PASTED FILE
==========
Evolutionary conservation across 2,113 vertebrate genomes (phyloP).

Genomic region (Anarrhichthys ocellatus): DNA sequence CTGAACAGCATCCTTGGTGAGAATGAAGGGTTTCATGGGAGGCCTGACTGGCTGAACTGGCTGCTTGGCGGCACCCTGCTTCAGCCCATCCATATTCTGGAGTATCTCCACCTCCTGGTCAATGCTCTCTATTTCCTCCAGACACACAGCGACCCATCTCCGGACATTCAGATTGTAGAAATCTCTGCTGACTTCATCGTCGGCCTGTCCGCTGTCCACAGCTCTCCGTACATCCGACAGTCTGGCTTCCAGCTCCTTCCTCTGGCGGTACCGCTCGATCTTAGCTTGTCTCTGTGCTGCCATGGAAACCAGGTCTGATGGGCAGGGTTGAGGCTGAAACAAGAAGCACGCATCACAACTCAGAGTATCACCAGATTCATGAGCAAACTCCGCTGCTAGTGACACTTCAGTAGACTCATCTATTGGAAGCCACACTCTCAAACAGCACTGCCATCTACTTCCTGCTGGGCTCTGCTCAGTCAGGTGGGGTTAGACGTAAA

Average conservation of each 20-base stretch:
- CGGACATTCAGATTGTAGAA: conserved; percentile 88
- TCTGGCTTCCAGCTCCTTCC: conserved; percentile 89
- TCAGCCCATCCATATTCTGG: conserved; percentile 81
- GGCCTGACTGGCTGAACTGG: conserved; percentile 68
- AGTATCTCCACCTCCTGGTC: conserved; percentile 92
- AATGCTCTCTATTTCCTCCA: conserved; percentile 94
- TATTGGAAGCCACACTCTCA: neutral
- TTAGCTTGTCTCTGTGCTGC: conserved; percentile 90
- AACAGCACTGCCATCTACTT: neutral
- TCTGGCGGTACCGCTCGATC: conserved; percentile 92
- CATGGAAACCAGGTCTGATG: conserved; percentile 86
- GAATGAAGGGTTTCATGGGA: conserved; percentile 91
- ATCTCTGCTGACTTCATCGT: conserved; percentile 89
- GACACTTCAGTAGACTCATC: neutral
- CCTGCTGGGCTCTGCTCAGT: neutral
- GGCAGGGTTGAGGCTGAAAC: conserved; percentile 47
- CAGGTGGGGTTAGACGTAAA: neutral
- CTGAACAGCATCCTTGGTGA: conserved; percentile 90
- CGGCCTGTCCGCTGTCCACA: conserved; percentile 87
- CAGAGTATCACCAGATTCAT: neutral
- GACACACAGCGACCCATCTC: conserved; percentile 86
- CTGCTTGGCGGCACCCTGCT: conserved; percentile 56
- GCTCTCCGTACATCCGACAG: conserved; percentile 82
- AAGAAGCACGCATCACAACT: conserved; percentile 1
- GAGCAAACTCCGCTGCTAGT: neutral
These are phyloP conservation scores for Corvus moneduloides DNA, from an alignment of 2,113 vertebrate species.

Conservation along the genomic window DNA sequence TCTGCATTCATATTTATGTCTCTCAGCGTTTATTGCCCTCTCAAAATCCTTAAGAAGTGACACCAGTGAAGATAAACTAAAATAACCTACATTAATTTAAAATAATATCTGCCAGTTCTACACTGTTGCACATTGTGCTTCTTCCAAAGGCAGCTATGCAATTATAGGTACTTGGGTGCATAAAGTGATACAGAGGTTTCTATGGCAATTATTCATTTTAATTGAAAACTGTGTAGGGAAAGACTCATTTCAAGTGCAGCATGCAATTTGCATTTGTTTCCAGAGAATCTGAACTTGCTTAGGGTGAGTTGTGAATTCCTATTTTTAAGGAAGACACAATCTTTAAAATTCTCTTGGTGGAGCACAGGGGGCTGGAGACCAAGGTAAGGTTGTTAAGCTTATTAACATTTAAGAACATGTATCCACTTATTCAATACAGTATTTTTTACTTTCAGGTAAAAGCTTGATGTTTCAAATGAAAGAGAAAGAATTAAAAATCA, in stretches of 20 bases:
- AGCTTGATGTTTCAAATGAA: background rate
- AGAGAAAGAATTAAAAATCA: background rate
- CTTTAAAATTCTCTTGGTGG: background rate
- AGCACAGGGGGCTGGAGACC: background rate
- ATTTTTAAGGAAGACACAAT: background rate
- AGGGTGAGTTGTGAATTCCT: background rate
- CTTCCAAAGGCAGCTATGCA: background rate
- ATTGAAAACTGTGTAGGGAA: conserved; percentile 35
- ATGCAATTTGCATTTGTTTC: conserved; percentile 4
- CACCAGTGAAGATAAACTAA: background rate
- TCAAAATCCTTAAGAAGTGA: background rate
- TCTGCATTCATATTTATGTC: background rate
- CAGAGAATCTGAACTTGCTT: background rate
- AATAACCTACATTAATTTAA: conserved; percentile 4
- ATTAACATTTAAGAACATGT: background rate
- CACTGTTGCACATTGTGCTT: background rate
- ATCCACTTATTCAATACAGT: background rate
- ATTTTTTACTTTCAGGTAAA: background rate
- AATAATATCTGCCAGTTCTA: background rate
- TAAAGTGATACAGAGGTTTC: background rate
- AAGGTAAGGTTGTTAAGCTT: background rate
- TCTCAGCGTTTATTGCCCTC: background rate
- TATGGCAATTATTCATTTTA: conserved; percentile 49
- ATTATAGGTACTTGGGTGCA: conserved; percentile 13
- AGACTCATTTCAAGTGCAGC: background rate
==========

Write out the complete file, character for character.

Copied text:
Evolutionary conservation across 2,113 vertebrate genomes (phyloP).

Genomic region (Anarrhichthys ocellatus): DNA sequence CTGAACAGCATCCTTGGTGAGAATGAAGGGTTTCATGGGAGGCCTGACTGGCTGAACTGGCTGCTTGGCGGCACCCTGCTTCAGCCCATCCATATTCTGGAGTATCTCCACCTCCTGGTCAATGCTCTCTATTTCCTCCAGACACACAGCGACCCATCTCCGGACATTCAGATTGTAGAAATCTCTGCTGACTTCATCGTCGGCCTGTCCGCTGTCCACAGCTCTCCGTACATCCGACAGTCTGGCTTCCAGCTCCTTCCTCTGGCGGTACCGCTCGATCTTAGCTTGTCTCTGTGCTGCCATGGAAACCAGGTCTGATGGGCAGGGTTGAGGCTGAAACAAGAAGCACGCATCACAACTCAGAGTATCACCAGATTCATGAGCAAACTCCGCTGCTAGTGACACTTCAGTAGACTCATCTATTGGAAGCCACACTCTCAAACAGCACTGCCATCTACTTCCTGCTGGGCTCTGCTCAGTCAGGTGGGGTTAGACGTAAA

Average conservation of each 20-base stretch:
- CGGACATTCAGATTGTAGAA: conserved; percentile 88
- TCTGGCTTCCAGCTCCTTCC: conserved; percentile 89
- TCAGCCCATCCATATTCTGG: conserved; percentile 81
- GGCCTGACTGGCTGAACTGG: conserved; percentile 68
- AGTATCTCCACCTCCTGGTC: conserved; percentile 92
- AATGCTCTCTATTTCCTCCA: conserved; percentile 94
- TATTGGAAGCCACACTCTCA: neutral
- TTAGCTTGTCTCTGTGCTGC: conserved; percentile 90
- AACAGCACTGCCATCTACTT: neutral
- TCTGGCGGTACCGCTCGATC: conserved; percentile 92
- CATGGAAACCAGGTCTGATG: conserved; percentile 86
- GAATGAAGGGTTTCATGGGA: conserved; percentile 91
- ATCTCTGCTGACTTCATCGT: conserved; percentile 89
- GACACTTCAGTAGACTCATC: neutral
- CCTGCTGGGCTCTGCTCAGT: neutral
- GGCAGGGTTGAGGCTGAAAC: conserved; percentile 47
- CAGGTGGGGTTAGACGTAAA: neutral
- CTGAACAGCATCCTTGGTGA: conserved; percentile 90
- CGGCCTGTCCGCTGTCCACA: conserved; percentile 87
- CAGAGTATCACCAGATTCAT: neutral
- GACACACAGCGACCCATCTC: conserved; percentile 86
- CTGCTTGGCGGCACCCTGCT: conserved; percentile 56
- GCTCTCCGTACATCCGACAG: conserved; percentile 82
- AAGAAGCACGCATCACAACT: conserved; percentile 1
- GAGCAAACTCCGCTGCTAGT: neutral
These are phyloP conservation scores for Corvus moneduloides DNA, from an alignment of 2,113 vertebrate species.

Conservation along the genomic window DNA sequence TCTGCATTCATATTTATGTCTCTCAGCGTTTATTGCCCTCTCAAAATCCTTAAGAAGTGACACCAGTGAAGATAAACTAAAATAACCTACATTAATTTAAAATAATATCTGCCAGTTCTACACTGTTGCACATTGTGCTTCTTCCAAAGGCAGCTATGCAATTATAGGTACTTGGGTGCATAAAGTGATACAGAGGTTTCTATGGCAATTATTCATTTTAATTGAAAACTGTGTAGGGAAAGACTCATTTCAAGTGCAGCATGCAATTTGCATTTGTTTCCAGAGAATCTGAACTTGCTTAGGGTGAGTTGTGAATTCCTATTTTTAAGGAAGACACAATCTTTAAAATTCTCTTGGTGGAGCACAGGGGGCTGGAGACCAAGGTAAGGTTGTTAAGCTTATTAACATTTAAGAACATGTATCCACTTATTCAATACAGTATTTTTTACTTTCAGGTAAAAGCTTGATGTTTCAAATGAAAGAGAAAGAATTAAAAATCA, in stretches of 20 bases:
- AGCTTGATGTTTCAAATGAA: background rate
- AGAGAAAGAATTAAAAATCA: background rate
- CTTTAAAATTCTCTTGGTGG: background rate
- AGCACAGGGGGCTGGAGACC: background rate
- ATTTTTAAGGAAGACACAAT: background rate
- AGGGTGAGTTGTGAATTCCT: background rate
- CTTCCAAAGGCAGCTATGCA: background rate
- ATTGAAAACTGTGTAGGGAA: conserved; percentile 35
- ATGCAATTTGCATTTGTTTC: conserved; percentile 4
- CACCAGTGAAGATAAACTAA: background rate
- TCAAAATCCTTAAGAAGTGA: background rate
- TCTGCATTCATATTTATGTC: background rate
- CAGAGAATCTGAACTTGCTT: background rate
- AATAACCTACATTAATTTAA: conserved; percentile 4
- ATTAACATTTAAGAACATGT: background rate
- CACTGTTGCACATTGTGCTT: background rate
- ATCCACTTATTCAATACAGT: background rate
- ATTTTTTACTTTCAGGTAAA: background rate
- AATAATATCTGCCAGTTCTA: background rate
- TAAAGTGATACAGAGGTTTC: background rate
- AAGGTAAGGTTGTTAAGCTT: background rate
- TCTCAGCGTTTATTGCCCTC: background rate
- TATGGCAATTATTCATTTTA: conserved; percentile 49
- ATTATAGGTACTTGGGTGCA: conserved; percentile 13
- AGACTCATTTCAAGTGCAGC: background rate